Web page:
This is obviously pretty bad business for BA, and appalling for reputation and customer retention. If they have any sense, such people will rebook to TLV on a LCC and enjoy a free weekend in Europe at BA's expense some other time.

For those who piled in to do a mileage run, they've won £100 for about 5 minutes of work and a bit of credit card churn. This could have been offset by writing to all customers saying the manifest error was in the fare class, rather than the price, and either a full refund (no comp) would be given or pax could accept it being moved into a non-flexible, non-Avios/TP-earning bucket, which might have chased off the majority of the runners, whilst maintaining the loyalty and PR value of folks who really didn't spot the error.

For a tiny number of genuine frequent travellers on this route who give BA their business, and might have found these prices suspiciously low for the time of year, they too now have £100 to spend on a flight they would possibly have booked anyway, whereas in my proposal they could have just written off the miles earning and taken the flight, and their loyalty is actually worth something to BA.

My guess is that with the strategy of making it a booking class error instead of a pricing error, and switching it to an X fare or whatever instead, BA would have spent much less than £200k and hugely mitigated the terrible publicity.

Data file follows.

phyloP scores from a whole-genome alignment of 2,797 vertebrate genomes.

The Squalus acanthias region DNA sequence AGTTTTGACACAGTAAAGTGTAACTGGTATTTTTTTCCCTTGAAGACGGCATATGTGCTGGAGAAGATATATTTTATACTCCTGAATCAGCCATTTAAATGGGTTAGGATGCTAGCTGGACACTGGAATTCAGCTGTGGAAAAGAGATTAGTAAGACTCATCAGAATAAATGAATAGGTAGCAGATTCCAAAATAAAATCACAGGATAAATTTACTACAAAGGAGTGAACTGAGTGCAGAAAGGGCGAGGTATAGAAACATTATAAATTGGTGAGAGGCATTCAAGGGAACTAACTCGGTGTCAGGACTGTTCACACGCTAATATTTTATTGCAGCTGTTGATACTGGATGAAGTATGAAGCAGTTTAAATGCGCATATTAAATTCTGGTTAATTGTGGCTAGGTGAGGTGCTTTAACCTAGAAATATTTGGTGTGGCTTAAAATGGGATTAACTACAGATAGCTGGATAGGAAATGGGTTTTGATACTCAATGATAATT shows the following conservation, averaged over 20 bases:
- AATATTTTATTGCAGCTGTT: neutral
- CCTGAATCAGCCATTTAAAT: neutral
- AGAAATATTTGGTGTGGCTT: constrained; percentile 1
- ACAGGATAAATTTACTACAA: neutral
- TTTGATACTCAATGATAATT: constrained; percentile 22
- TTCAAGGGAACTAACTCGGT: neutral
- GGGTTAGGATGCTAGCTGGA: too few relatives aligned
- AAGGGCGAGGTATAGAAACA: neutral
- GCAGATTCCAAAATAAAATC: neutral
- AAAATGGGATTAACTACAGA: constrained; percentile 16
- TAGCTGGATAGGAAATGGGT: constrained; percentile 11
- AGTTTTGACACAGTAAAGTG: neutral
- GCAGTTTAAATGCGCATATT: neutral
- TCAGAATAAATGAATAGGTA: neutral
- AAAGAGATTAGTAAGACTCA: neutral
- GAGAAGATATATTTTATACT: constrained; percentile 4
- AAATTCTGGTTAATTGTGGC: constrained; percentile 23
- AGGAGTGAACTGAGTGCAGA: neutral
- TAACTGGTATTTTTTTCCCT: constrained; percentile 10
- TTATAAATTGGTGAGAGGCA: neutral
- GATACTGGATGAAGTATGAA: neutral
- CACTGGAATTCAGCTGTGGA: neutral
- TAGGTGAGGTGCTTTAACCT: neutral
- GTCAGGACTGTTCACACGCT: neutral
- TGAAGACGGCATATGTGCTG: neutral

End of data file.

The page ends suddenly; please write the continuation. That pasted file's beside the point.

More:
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Old Jun 20, 18, 4:25 pm
  #343  
 
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Originally Posted by msm2000uk View Post
Nothing about it on the BBC 10 o'clock news (I'm sure BA are grateful!).

M
Just had a short piece on it on radio 5 live
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Old Jun 20, 18, 4:27 pm
  #344  
 
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Originally Posted by frb98mf View Post
This could have been offset by writing to all customers saying the manifest error was in the fare class, rather than the price, and either a full refund (no comp) would be given or pax could accept it being moved into a non-flexible, non-Avios/TP-earning bucket, which might have chased off the majority of the runners, whilst maintaining the loyalty and PR value of folks who really didn't spot the error.
I think at least one major airline (can't recall which) has done something similar in the past where they've decided to honour a mistake fare but on the proviso it'll earn no miles at all. Not sure how well that went down on FT then but I agree something along those lines could have been an effective solution for BA here.
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Old Jun 20, 18, 4:36 pm
  #345  
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Back in the day before mistake fares were blasted over social media, many carriers honored their mistakes largely because there tended to be relatively few tickets issued and the entire out-of-pocket and brand damage far exceeded the small number of tickets issued.

Now, when any number of social media types send out what amount to notices, the numbers move in the other direction. If the people who had originally made these purchases had not said anything, I warrant that they would be flying on those tickets.